PLIBERSEK: I think the example that people give is people get a lump sum and they go on a cruise. Well I reckon after a lifetime of work you deserve a nice holiday. So I’m not going to criticise people for taking a break. What I say is that we need to focus on adequacy of income in retirement and the most important things we can do there are move to that 12% over time and make sure that people on low and middle incomes have the opportunity to save more.

KELLY: Now if we look at the condition of the Budget, which will obviously dominate Labor policy making, we have the new Treasury Secretary, John Fraser, in his first speech taking a very different position to Labor. Fraser said that we have spent our way to our Budget deficit problem, and the fundamental defect lies on the spending side, which suggests that if we are to fix it, we’ve got to fix it mainly on the spending side. Does Labor agree or disagree with that proposition?

PLIBERSEK: Well I think you have to make sure that every dollar you spend is wisely spent. When I was Health Minister, for example, I means tested the private health insurance rebate saving many, many billions of dollars into the future. We introduced a system of paying less for generic medicines, many billions of dollars of savings. Both of those were opposed by Tony Abbott, by Peter Dutton as Shadow Health Minister at the time. We made about $180 billion worth of savings when we were in opposition, and if the Government proposed sensible savings, we’re prepared to back them. We’ve passed $20 billion worth of budget measures that improve the budget bottom line, including things like the temporary increase to high income earners’ taxation, but other means testing for family benefit, for example, as well. So yes if savings are sensible, we will back them, and indeed we’ve made many savings of our own over the years, many of which were opposed by the Liberals. Can I make this point as well about the private health insurance rebate? Tony Abbott said before the election that it was his desire to get rid of means testing for the private health insurance rebate. Well that would cost $100 billion between now and 2054 but it doesn’t appear anywhere in the intergenerational report-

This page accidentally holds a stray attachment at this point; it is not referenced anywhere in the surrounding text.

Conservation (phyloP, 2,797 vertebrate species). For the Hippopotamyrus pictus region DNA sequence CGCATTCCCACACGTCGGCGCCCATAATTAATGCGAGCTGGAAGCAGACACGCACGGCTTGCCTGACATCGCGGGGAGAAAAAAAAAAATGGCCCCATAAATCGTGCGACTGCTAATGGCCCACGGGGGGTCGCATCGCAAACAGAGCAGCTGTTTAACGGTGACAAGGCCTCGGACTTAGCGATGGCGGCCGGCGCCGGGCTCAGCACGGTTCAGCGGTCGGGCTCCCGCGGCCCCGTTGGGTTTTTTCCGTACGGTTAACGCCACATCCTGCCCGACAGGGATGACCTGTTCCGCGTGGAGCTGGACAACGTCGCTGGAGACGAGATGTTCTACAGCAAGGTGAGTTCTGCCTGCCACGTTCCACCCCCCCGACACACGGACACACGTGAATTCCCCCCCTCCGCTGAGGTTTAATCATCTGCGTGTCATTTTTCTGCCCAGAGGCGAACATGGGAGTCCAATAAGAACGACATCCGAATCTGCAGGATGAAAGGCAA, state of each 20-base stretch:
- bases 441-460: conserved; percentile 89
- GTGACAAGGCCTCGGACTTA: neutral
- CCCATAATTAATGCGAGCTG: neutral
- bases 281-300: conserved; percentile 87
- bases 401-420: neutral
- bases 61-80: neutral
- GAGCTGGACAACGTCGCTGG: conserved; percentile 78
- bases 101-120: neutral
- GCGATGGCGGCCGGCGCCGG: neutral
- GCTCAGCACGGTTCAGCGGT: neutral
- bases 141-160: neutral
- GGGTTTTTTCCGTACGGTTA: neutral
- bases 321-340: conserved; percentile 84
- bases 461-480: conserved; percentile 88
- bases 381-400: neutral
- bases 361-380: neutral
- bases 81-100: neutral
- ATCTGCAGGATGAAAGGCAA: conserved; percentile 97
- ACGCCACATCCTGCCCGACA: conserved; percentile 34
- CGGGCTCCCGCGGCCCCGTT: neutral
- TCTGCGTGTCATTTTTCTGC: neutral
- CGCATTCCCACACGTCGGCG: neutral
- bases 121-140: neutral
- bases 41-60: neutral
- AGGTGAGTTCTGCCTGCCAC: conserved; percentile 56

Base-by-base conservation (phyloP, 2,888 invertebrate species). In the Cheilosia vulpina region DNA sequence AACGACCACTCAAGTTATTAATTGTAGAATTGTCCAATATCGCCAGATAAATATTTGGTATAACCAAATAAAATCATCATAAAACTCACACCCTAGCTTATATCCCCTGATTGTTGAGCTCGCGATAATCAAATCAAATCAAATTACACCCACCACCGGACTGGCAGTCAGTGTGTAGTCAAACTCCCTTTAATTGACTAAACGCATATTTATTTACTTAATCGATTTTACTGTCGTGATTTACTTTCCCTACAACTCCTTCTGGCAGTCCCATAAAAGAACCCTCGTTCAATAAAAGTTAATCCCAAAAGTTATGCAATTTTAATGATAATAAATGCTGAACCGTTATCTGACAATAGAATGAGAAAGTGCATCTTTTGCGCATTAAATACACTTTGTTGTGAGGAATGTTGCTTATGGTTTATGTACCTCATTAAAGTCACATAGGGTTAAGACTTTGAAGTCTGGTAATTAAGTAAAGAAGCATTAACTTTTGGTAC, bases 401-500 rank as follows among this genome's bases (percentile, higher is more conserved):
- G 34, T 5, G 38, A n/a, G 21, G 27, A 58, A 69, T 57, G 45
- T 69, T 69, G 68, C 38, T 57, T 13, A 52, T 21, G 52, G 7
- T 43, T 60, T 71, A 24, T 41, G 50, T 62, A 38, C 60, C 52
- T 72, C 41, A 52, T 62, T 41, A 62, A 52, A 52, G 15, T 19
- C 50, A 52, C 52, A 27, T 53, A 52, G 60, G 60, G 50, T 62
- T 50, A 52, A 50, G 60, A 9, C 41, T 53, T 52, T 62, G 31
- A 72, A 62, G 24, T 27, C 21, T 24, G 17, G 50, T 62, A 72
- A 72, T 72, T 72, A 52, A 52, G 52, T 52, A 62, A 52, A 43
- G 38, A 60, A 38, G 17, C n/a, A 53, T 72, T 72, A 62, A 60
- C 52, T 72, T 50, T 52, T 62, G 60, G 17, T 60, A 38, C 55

KELLY: He hasn’t talked much about that recently.

PLIBERSEK: He hasn’t mentioned it recently, no, but I’m surprised it doesn’t appear in the intergenerational report which is of course supposed to be a full accounting for the expenses which are going to come up in the next 40 years, it doesn’t appear there.

KELLY: Okay, I’d like to ask you the question again, does Labor agree with Secretary Fraser that we spent our way to a budget deficit?

PLIBERSEK: We spent wisely during the Global Financial Crisis to keep 200,000 Australians in work-

KELLY: So you disagree? You basically disagree.

PLIBERSEK: I’m disagreeing with that because it’s a simplistic proposition about our Budget-

KELLY: Would you sack him as Treasury Secretary?

PLIBERSEK: You know what? We do have revenue write downs that we face in the Budget. Joe Hockey pretends to have just discovered this in the last few months when of course we knew and Wayne Swan was saying as Treasurer that these revenue write downs are a serious problem for us, that we have to readjust and that’s why at least in part a number of those very difficult decisions were taken by us when we were in Government.